The Tollbooth is a prominent building in the centre of Banff and was considered as a priority project in the scheme due to the extent of the repairs required to the exterior. It is a Category B listed building, which in its current form dates from 1801, adapted from an earlier building which stood on the same site dating from the early 1700s. Originally built as a prison, tollbooth, court and council rooms at a cost of £2021, the previous structure on this site saw a number of local miscreants, and those from further afield, being sentenced and held here.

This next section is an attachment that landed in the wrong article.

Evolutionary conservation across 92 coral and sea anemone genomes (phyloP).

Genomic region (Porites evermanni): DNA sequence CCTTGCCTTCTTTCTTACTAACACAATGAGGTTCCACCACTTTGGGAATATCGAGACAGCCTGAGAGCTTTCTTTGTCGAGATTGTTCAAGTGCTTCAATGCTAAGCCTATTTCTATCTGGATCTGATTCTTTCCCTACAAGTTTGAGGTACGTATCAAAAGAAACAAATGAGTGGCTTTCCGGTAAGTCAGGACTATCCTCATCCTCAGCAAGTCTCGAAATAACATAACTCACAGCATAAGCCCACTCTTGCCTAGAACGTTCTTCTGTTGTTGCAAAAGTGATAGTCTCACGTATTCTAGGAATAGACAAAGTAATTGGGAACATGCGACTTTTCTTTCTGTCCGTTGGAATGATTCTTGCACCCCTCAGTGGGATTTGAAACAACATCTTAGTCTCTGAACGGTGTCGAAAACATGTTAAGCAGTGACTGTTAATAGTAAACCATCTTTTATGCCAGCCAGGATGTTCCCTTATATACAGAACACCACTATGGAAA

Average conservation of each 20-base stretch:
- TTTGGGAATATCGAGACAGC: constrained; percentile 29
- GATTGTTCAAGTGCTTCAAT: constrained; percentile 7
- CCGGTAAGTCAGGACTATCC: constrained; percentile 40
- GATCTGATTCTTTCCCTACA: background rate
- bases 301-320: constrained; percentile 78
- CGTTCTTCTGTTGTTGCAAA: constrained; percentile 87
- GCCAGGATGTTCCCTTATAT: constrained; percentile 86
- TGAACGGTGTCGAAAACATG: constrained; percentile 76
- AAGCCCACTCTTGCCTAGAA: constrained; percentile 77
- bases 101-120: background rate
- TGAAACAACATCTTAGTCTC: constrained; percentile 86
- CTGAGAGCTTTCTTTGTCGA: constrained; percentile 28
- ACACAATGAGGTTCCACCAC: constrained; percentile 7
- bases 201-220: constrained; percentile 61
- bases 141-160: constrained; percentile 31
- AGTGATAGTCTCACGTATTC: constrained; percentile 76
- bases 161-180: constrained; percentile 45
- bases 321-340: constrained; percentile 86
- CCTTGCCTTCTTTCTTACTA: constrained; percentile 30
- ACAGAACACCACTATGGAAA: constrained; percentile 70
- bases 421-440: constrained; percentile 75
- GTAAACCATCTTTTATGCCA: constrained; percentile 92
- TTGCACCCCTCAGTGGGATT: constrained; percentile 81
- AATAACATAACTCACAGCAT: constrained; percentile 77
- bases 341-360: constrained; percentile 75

By 1794 the building had fallen into a ruinous state and materials from the building were sold in 1801 when the building in its current form was built. The building was built as an inn, and has had a number names such as The Tollbooth Hotel, The Dunvegan Hotel and The Temperance Hotel. Many will remember it as the Tollbooth Hotel where many a good night out was had until it closed in the 90s.
In more recent times the upper floors have fallen out of use, whilst the ground floor retail premises continues as a takeaway, where a former Townscape Heritage Initiative Scheme in 2009 saw improvements works carried out to reinstate the traditional shopfront. Works were carried out here in the summer of 2018 to repair the timber windows, the roof, install new cast iron rainwater goods and to remove and replace the harling with a lime based alternative.